• geohot's thoughts on the new bootloader, 1.1.2 unlock

    geohot, or George Hotz, the guy who unlocked the first iPhone with his infamous hardware method, has posted up his thoughts on the weaknesses and possible exploits (both hardware and software) for the new iPhone boot loader.

    The reason we've been waiting so long to see an unlock solution for OTB 1.1.2 iPhones, if you don't know, is because of the new bootloader that comes with this firmware. Hackers have been plugging away at an unlock solution (big props to drudge, dinopio, roxfan, and the rest of the developers working on this), but they need new iPhone's as well - don't forget to hit up jailbreakme.com and donate to them.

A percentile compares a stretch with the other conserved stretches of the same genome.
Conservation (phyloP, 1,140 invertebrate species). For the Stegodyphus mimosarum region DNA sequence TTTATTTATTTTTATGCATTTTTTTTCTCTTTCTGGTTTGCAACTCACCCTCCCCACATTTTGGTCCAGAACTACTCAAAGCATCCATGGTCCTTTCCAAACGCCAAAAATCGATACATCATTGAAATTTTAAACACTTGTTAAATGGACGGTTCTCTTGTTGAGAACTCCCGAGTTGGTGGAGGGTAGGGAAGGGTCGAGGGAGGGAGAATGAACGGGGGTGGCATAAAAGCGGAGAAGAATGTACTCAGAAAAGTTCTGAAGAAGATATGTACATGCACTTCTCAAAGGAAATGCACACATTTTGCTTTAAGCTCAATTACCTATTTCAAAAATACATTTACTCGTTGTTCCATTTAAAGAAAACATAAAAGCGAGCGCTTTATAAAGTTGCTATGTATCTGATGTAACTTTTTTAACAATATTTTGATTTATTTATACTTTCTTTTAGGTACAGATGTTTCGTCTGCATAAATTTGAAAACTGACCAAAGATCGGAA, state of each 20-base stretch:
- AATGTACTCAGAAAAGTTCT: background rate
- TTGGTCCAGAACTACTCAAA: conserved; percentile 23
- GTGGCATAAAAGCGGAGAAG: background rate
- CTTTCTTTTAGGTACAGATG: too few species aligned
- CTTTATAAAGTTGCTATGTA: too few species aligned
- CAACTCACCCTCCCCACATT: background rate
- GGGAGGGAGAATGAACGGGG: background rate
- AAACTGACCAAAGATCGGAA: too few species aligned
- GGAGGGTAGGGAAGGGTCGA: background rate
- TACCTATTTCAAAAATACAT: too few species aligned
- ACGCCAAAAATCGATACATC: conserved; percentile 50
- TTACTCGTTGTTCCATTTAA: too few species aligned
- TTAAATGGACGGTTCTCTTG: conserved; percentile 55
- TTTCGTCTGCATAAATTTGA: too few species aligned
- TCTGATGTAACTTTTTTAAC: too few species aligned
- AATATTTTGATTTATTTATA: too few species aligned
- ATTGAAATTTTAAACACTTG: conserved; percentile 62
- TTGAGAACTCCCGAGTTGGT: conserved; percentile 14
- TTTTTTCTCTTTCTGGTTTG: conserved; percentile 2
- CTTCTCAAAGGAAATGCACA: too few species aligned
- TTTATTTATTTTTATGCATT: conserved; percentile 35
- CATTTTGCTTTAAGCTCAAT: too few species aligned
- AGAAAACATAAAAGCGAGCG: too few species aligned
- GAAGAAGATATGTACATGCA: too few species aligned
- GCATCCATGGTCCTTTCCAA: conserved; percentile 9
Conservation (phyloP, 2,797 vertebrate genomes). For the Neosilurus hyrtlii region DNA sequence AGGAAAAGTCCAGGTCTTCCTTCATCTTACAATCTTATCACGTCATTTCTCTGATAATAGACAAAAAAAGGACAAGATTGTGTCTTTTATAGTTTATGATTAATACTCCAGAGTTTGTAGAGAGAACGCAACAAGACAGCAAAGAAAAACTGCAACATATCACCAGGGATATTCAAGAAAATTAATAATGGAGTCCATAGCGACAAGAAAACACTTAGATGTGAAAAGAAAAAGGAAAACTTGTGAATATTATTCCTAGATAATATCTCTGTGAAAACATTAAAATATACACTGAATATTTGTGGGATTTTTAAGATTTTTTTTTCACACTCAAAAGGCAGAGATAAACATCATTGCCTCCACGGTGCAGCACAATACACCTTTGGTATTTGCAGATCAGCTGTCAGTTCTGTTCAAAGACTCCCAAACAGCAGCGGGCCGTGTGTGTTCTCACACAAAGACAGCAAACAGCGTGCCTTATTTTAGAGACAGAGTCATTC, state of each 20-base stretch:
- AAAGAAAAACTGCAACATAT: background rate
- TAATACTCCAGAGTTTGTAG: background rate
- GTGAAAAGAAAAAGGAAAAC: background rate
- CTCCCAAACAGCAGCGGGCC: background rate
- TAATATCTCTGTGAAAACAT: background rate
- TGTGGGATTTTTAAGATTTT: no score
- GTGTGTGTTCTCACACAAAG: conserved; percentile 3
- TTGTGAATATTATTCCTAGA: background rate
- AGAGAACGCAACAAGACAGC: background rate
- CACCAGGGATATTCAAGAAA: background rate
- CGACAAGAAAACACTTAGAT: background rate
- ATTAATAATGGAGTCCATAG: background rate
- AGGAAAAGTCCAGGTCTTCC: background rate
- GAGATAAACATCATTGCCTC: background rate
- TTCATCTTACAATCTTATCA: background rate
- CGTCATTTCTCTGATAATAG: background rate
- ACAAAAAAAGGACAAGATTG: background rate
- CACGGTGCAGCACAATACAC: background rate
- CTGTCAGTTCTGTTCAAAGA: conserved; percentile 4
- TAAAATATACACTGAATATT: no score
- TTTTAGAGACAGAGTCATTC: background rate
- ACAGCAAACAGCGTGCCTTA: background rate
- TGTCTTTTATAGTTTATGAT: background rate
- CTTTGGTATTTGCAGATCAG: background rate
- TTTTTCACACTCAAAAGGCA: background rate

From geohot:

    The version check reads from 0xA0021000 and 0xA0021004 to get the version of the main firmware. It then compares the values [0xA0021000]==~[0xA0021004]. If that check fails it ignores the version check. It is also the only bootloader access into high flash. So when A16 goes high, pull any data line high or low. That will cause the check to fail, and hence the version check to be skipped. And they shouldn't be any memory accesses in the bootloader, so it'll be fine.

    This exploit is in the the way the secpack signature is padded. They did a lot to remove the really bad signature checking of the old bootloader that IPSF exploited. Although the secpack still has 0x28 bytes of data at the end that isn't checked for normal secpack sigs. The secpack sig is(0x30 header/padding, 0x14 main fw sha, 0x14 secpack sha, 0x28 unchecked padding) So by spoofing the first 0x58 of the RSA, you can set any secpack and main fw sha hash you want. It is very easy in exponent 3 RSA cryptosystems to spoof the first 1/3 of the message bytes. I believe with some clever math and brute force, the whole 0x58 can be spoofed. Any cryptology experts out there?
    geohot's blog
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